10 Weirdest Failed Constitutional Amendments

There have been more than 11,000 attempts to alter the U.S. Constitution. Most of those, obviously, have fallen flat. Visions of America/Contributor/Universal Images Group/Getty Images

Every time you turn on cable news, there's a good chance someone is yelling about the need for an amendment to the United States Constitution. You're probably familiar with some of the more recent attempts, including proposals to require a balanced federal budget, define marriage as a union between a man and a woman, guarantee equal rights for women, ban flag desecration and reform the Electoral College. What you might not know is there have actually been more than 11,000 proposed constitutional amendments introduced in or recommended to Congress since the country's founding document was enacted in 1789 [source: Bernstein and Agel]. Like those listed above, many of them were politically controversial. Others, however, were just plain weird.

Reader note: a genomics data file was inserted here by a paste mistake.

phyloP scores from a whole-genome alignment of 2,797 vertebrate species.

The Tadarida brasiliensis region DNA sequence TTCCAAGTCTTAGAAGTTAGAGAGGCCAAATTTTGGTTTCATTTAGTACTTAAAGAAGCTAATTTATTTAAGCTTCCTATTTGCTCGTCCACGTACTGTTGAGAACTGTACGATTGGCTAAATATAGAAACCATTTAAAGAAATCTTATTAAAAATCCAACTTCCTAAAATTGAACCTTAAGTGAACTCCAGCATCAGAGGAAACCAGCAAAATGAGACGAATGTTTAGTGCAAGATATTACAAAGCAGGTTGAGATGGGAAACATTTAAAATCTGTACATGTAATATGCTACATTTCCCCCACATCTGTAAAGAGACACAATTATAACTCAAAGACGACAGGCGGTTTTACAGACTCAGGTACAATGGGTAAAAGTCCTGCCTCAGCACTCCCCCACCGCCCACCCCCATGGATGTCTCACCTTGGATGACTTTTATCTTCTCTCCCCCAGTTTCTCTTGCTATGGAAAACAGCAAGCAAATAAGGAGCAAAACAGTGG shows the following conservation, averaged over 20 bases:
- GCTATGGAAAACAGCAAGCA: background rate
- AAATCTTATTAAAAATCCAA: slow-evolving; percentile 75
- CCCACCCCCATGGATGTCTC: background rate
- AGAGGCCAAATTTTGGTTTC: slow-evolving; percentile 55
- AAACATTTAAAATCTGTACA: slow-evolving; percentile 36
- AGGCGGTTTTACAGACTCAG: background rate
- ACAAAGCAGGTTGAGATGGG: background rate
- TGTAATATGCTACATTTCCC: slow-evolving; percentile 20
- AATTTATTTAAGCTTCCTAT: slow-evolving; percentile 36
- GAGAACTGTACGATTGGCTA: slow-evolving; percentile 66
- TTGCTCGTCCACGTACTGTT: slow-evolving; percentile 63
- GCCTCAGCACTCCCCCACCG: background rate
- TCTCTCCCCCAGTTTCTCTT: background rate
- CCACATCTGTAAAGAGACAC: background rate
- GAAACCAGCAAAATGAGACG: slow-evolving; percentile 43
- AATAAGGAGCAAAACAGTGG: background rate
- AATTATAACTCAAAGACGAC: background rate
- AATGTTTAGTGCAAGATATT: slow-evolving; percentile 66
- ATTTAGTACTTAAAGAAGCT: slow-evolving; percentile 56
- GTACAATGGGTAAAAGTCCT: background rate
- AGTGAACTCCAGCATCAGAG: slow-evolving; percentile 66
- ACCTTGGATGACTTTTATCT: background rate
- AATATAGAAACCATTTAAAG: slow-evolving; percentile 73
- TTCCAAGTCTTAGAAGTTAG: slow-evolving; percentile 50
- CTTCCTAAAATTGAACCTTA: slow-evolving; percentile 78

If it's been a while since your last civics class, here's a quick refresher on the constitutional amendment process. A two-thirds majority in both the House of Representatives and the Senate, or a constitutional convention called by two-thirds of the state legislatures, is required to formally propose an amendment. Then the amendment must be ratified by three-fourths (38) of the 50 states [source: National Archives]. The founding fathers designed the process to be difficult but not impossible, which is why, of the thousands of proposed amendments, only 27 became enshrined in the Constitution. Considering our list of some of the weird things politicians and activists proposed over the years, that's probably a good thing.